Network configuration IP routes The routing table is dynamic and is updated as needed. If more than one default route exists, the first route in the table is used. The following information is shown for each default route:  Interface: The port through which traffic is routed. When you add a route, the controller automatically determines the interface to be used based on the Gateway address.

  • Page 86: Network Address Translation (nat)

    Network configuration Network address translation (NAT) Network address translation (NAT) Network address translation is an address mapping service that enables one set of IP addresses to be used on an internal network, and a second set to be used on an external network.

  • Page 87

    Network configuration Network address translation (NAT) A static NAT mapping allows only one internal IP address to act as the destination for a particular protocol (unless you map the protocol to a nonstandard port). For example, you can run only one Web server on the internal network. Note If you use a NAT static mapping to enable a secure (HTTPS) Web server on the internal ...

  • Page 88

    Network configuration Network address translation (NAT) NAT example The following example shows you how to configure static NAT mappings to run a Web server and an FTP server on the internal network. This scenario might occur if you use the controller in an enterprise environment.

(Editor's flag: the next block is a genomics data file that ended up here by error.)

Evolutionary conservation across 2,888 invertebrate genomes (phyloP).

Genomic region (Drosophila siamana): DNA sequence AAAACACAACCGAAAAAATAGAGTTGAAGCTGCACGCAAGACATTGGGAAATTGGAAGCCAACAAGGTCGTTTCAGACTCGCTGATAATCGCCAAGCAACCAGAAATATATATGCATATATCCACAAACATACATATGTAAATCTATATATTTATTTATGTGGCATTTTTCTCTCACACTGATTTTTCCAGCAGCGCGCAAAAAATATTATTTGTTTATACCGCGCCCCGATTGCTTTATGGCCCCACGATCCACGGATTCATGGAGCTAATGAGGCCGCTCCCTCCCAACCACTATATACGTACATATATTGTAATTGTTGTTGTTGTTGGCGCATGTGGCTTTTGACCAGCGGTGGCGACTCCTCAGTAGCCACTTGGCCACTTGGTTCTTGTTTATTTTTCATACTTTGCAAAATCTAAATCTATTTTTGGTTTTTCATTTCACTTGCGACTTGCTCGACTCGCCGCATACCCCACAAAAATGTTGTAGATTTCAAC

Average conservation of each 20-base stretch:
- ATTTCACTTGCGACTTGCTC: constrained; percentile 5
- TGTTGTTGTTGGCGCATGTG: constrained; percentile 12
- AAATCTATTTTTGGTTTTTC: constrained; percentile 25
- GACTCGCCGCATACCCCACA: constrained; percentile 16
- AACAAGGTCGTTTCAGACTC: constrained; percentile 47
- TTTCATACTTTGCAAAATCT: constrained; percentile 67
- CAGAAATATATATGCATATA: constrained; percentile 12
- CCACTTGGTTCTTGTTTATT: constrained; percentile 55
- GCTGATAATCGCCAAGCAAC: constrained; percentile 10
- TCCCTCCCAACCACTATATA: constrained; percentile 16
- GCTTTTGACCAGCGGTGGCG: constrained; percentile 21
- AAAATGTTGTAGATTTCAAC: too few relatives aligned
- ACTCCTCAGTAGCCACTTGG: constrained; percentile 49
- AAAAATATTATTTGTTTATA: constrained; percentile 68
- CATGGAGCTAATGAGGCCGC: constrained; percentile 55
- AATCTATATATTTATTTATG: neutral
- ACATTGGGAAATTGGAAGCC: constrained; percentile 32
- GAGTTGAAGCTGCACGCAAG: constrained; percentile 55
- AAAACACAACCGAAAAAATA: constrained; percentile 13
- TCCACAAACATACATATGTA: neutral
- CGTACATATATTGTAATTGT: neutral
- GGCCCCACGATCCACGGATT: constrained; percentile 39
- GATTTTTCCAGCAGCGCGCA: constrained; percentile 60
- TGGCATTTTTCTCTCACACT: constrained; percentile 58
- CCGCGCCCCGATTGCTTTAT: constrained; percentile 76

• Page 89: Vpn One-to-one Nat

    Network configuration 6. To support the FTP server, create two additional mappings with the following values: Set Standard Services to ftp-data (TCP 20) and set IP address to 192.168.1.3.   Set Standard Services to ftp-control (TCP 21) and set IP address to 192.168.1.3.

  • Page 90

    Network configuration IP QoS IP QoS To ensure that critical applications have access to the required amount of wireless bandwidth, you can classify packets destined for the wireless interface into priority queues based on a number of criteria. For example, you can use any of the following to place data packets in one of four priority queues for transmission onto the wireless interface: ...

  • Page 91

    Network configuration IP QoS Settings Profile name: Specify a unique name to identify the profile.   Protocol: Specify an IP protocol to use to classify traffic by specifying its Internet Assigned Numbers Authority (IANA) protocol number. Protocol numbers are pre-defined for a number of common protocols.

  • Page 92